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Sea Level DOES Change Saturday, April 19, 2008

    The more we study it, the more the Earth gets, "curioser and curioser", (to quote Poo and Piglet).  Take for example, sea level change.  Mystery #3 asks us why shark's teeth are found in a muddy rock layer exposed in a cliff way above a modern beach.  We learn that water deep enough for sharks to swim in once covered the land where today the shark's teeth layer is found.   So how can this happen?

    Well, if the amount of water in the ocean were to increase  while the ocean basin stayed the same size - then, like water in a pot, the sea level would rise.  And as we are learning, melting glaciers can cause the amount of water in our ocean basins to increase.

    But there's more.  Let's say there are huge pressures slowly  pushing the land up.  We know this happens because satellites swinging around the Earth measure land elevation very, very accurately and we have learned that the land surface moves vertically up and down!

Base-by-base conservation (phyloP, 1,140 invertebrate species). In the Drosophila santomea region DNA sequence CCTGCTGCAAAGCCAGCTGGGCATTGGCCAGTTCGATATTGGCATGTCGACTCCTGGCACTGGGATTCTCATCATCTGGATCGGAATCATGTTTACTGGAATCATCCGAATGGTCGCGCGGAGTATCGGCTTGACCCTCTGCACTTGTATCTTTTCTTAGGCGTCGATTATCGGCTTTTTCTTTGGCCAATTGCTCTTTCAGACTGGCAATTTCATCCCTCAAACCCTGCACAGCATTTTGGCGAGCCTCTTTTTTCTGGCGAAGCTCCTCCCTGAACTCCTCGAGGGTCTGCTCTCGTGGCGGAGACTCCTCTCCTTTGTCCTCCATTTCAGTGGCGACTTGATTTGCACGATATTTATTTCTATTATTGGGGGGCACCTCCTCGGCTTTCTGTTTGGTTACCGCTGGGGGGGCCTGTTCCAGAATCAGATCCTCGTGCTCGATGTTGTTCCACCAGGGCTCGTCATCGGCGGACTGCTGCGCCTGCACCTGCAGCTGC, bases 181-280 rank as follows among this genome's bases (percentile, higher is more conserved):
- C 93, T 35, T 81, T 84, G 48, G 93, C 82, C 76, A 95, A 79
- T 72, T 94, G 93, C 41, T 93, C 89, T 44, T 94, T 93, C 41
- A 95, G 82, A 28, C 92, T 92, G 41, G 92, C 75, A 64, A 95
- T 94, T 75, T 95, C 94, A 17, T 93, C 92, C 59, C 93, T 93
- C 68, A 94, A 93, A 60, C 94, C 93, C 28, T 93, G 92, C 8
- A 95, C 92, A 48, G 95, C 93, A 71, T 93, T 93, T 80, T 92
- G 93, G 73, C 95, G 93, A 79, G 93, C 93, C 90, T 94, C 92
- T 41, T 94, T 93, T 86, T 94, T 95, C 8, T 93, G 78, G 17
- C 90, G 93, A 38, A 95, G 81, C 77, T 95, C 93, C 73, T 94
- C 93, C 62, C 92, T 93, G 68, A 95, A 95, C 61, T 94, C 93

OK, so we've got two reasons for sea level to change - can anyone think of others?   How about changing the volume of the ocean basins?  Imagine, not a pot, but water ponded in the middle of a large waterproof sheet.  Now, let's push the sheet up from underneath.  The water level rises because we have made the "ocean basin" smaller!  Yep.  Many scientists think that's what happened about 100 million years ago when much of Europe was under water some 250 to 300 meters (about 750 to 900 feet) deep; and, what is now the United States was two large islands with a shallow sea between them.

      This was kind of an unusual time in  the history of the Earth.  The climate was warm and the sea was teeming with little plants called  coccolithophorids.  Shells from these critters accumulated on the ocean bottom and have made thick layers of white chalk including the White Cliffs of Dover in southern England and a well-known Texas rock called the Austin Chalk.  There's more about what happened 100 million years ago in Mystery #161.

    So now we know there are several ways that sea level can change.  Is your head buzzing and your imagination stretched thin?  Well, check out Mystery #3, and welcome to geology - where there are always scientists to suggest why the Earth works the way it does.

posted by Ruth Deike at 10:27 am

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